15 of 16 portraits of Thomas Sutton
by G. Gabrielli, published by Williams & Son, after Renold or Reginold Elstrack (Elstracke)
stipple engraving, 1875
9 1/2 in. x 6 1/2 in. (241 mm x 166 mm) plate size; 17 3/8 in. x 11 3/4 in. (441 mm x 300 mm) paper size
Purchased with help from the Friends of the National Libraries and the Pilgrim Trust, 1966
Sitterback to top
- Thomas Sutton (1532-1611), Founder of the Charterhouse. Sitter associated with 16 portraits.
Artistsback to top
Events of 1875back to top
Current affairsSamuel Plimsoll, a back-bench Liberal MP, campaigns for measures to prevent the practice of overloading unseaworthy vessels and claiming insurance. The Plimsoll Line is established; a line drawn on ships, it denotes the maximum legal load a cargo ship is allowed to carry.
The Public Health Act, the work of Richard A. Cross, sets down in detail the responsibilities of local authorities in terms of public health.
Art and scienceAnthony Trollope's masterpiece The Way We Live Now is published after serialisation. Containing over 100 chapters, the complex plot, following the fortunes of sham financier Augustus Melmotte, tackles the commercial, political and moral hypocrisy of the age.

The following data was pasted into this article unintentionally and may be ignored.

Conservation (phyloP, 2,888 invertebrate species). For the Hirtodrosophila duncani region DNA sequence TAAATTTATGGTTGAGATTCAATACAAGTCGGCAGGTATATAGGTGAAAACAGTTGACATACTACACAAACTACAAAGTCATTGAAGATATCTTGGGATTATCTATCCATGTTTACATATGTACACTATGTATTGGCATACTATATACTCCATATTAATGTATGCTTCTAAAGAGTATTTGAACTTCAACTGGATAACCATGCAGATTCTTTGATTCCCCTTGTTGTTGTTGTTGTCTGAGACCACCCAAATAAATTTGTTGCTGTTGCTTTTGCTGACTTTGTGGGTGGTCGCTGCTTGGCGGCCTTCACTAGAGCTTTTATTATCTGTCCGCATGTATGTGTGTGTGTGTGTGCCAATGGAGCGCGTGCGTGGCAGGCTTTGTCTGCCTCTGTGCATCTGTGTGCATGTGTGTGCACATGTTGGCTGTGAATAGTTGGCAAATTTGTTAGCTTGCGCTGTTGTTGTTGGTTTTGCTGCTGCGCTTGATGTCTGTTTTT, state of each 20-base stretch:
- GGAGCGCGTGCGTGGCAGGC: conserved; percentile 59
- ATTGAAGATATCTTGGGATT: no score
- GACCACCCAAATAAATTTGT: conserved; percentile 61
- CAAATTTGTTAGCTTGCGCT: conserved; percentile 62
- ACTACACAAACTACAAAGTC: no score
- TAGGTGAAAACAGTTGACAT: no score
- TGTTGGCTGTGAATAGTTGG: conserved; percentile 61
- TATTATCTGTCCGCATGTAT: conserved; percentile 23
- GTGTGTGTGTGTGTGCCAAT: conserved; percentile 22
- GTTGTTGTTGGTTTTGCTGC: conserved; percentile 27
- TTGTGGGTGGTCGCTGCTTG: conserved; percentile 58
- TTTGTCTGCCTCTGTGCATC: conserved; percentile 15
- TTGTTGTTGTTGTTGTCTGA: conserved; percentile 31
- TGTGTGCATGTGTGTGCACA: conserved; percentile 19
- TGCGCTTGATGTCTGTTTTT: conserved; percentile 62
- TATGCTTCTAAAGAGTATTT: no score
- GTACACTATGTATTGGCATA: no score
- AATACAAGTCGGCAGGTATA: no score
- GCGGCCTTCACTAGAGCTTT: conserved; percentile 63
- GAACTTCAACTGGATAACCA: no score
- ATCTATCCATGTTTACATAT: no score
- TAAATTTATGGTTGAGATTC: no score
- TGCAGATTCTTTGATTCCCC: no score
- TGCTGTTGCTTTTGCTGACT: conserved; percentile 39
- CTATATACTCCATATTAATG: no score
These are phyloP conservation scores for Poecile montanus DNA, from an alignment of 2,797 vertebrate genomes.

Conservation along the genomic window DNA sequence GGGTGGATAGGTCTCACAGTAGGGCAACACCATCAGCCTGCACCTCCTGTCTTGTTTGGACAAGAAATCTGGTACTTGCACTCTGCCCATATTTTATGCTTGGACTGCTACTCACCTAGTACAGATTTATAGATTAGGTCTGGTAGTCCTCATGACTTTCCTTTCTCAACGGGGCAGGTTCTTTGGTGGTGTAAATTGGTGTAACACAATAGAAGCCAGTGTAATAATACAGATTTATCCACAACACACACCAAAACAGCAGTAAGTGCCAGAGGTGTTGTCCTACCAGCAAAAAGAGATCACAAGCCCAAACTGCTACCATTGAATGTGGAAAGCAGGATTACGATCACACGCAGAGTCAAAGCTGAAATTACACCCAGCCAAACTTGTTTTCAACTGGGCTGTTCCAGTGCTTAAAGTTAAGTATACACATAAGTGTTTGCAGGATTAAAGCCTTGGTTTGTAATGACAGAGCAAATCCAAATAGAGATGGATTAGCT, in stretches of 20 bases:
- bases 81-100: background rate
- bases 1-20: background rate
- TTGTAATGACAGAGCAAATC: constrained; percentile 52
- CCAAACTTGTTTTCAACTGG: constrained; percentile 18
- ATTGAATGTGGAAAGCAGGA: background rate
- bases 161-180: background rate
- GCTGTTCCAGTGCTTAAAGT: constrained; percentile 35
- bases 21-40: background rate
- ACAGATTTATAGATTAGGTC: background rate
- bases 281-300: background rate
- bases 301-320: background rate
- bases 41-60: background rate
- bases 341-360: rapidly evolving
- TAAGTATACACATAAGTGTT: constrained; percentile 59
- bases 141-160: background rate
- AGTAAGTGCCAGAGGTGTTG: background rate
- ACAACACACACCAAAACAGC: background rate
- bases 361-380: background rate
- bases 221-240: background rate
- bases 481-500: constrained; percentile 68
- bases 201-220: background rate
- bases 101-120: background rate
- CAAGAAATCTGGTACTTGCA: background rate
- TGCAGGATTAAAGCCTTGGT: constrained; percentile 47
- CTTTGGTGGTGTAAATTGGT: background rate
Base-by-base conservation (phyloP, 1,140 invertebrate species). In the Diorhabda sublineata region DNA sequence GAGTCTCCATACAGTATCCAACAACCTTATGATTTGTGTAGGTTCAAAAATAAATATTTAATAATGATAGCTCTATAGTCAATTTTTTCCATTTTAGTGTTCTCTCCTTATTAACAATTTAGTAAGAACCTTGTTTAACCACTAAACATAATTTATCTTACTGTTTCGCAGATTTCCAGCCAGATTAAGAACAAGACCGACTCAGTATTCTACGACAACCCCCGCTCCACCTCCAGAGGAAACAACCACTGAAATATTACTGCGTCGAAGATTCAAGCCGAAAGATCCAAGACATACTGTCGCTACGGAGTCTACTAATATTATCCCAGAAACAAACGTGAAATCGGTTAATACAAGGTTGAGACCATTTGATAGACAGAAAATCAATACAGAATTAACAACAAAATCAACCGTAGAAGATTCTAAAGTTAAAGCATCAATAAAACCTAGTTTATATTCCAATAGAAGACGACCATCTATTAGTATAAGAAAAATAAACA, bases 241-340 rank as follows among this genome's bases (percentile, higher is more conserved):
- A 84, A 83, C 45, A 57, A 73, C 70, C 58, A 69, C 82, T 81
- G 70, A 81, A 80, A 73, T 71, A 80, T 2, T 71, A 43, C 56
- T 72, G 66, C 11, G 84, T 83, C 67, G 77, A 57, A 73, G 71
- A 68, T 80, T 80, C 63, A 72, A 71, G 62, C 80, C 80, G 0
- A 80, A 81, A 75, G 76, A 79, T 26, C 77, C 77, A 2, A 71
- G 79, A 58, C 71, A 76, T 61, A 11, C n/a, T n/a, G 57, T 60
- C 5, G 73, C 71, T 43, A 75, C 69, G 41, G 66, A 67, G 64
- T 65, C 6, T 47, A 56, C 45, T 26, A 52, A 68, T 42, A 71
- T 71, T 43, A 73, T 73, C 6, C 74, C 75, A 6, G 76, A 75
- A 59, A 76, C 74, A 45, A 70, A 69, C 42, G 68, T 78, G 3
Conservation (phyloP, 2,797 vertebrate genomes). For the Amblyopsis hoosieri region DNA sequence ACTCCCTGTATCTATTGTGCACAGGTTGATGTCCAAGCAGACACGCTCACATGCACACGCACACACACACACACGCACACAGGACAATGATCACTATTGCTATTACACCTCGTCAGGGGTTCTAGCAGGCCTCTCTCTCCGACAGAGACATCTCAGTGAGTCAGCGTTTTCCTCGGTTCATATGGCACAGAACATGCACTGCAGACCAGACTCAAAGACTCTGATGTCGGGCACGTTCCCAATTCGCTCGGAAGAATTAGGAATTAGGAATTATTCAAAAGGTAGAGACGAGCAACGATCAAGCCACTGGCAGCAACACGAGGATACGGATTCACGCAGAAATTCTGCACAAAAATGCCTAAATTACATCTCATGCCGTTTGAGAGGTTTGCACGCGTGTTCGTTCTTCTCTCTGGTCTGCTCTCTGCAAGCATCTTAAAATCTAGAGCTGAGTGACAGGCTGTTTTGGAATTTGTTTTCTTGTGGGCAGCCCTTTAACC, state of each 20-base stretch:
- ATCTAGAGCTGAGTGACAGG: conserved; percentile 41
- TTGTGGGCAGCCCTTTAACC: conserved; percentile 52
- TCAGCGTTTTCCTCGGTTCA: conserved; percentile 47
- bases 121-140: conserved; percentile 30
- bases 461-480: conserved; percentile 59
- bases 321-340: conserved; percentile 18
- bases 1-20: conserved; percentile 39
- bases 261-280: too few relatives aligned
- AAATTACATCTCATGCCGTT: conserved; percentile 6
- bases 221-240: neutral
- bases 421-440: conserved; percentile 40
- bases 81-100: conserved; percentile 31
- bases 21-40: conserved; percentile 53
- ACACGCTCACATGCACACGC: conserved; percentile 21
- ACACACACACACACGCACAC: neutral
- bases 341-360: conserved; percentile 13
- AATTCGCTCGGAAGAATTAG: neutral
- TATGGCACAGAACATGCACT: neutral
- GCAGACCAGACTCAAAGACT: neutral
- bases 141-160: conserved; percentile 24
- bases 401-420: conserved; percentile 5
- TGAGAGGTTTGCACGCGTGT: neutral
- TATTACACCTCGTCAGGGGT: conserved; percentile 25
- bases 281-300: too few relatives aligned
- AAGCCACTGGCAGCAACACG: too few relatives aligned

InternationalDisraeli purchases nearly half the total shares in the Suez Canal Company from the bankrupt Egyptian Khedive, Ismail Pasha, securing a controlling interest in the trading route. Since Parliament was not in session at the time, Disraeli borrowed £4 million from the banking family Rothschilds, attracting much criticism from Parliamentary opponents, although he won popularity from the Queen and the public.
Visit From Your Armchair
Taylor Wessing Photographic Portrait Prize
An online exhibition celebrating the very best in contemporary portrait photography.
Explore our community photography project, which presents a personal record of the UK during lockdown.
Sculptures in 360°
See sculptures and fascinating objects from our Collection from all angles.
David Hockney: Drawing from Life
Watch highlights from our special exhibition, which had to close early in March 2020 due to lockdown.
Tell us more
Framed & unframed prints